Tips for Researchers Who
This page contains guidance from ASH President Stephanie Lee, MD, MPH, for hematology researchers in navigating the COVID-19 public health crisis. For additional resources, please visit hematology.org/covid-19.
Things to think about if your lab has to shut down.
Principal Investigators should develop contingency plans in the event that their research program is suddenly suspended. You should carefully think about the following scenarios and work with your lab to be prepared for them:
- Minimal Scenario One:
Your staffing is reduced because some people are out sick or unable to come in for family reasons, but others in your lab are healthy. This scenario continues for 2-4 weeks but ultimately people who were absent can come back to full strength. You can anticipate this 2-4 week time period up-front. Imagine different variations of this scenario. What do you need to do today to continue your work in these few weeks with reduced staff under different versions of this scenario?
- Minimal Scenario Two:
Same situation as Minimal Scenario One, except the staff absences continue indefinitely. What do you need to do today for your work to continue in this scenario?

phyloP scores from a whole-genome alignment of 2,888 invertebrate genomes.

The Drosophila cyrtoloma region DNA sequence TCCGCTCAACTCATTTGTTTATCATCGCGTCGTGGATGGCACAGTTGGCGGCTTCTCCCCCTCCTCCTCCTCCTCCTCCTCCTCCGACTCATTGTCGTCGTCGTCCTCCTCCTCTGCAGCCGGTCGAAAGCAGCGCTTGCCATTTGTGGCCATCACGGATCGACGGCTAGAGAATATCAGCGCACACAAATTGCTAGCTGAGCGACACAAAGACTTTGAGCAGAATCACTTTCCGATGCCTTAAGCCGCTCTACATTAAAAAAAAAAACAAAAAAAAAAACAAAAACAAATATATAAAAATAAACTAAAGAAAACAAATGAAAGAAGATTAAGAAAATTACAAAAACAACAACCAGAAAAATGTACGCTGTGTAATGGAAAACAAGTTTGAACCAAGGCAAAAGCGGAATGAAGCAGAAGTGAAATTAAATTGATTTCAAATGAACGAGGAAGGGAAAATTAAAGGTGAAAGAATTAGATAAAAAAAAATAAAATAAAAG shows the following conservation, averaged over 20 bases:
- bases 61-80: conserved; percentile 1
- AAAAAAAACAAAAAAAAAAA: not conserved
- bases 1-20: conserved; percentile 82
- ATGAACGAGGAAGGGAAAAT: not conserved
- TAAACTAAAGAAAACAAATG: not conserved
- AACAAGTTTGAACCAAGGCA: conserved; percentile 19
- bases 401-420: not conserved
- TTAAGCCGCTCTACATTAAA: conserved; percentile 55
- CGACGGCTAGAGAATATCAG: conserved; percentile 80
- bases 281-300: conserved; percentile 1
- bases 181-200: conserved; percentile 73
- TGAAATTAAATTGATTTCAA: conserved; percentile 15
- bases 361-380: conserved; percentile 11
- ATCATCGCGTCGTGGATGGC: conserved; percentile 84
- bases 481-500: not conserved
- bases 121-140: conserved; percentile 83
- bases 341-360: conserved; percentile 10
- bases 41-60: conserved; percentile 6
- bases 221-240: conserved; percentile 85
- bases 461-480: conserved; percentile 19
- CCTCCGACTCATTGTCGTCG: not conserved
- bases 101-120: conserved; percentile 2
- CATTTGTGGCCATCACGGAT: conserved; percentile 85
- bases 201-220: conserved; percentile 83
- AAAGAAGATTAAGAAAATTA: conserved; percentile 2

- Maximum Scenario:
What happens if your lab needs to be shut down indefinitely due to a wider outbreak? What do you need to do today?
Ask yourself: What has to be done immediately to ensure safety of research should there be a rapid closure of your lab?
Examples of these tactical actions include:
- Make sure that computer devices are available to laboratory staff and able to access files remotely so work can continue
- Transferring data to local storage so you can work off-site
- Reduce animal work to the extent possible
- Immediately freezing down cell cultures that cannot be replaced
- Gathering items you’ll need to take home. Always be prepared that you might not be able to come back
- Not starting new experiments or work that require substantial on-site work
- Planning projects to keep remote technical staff engaged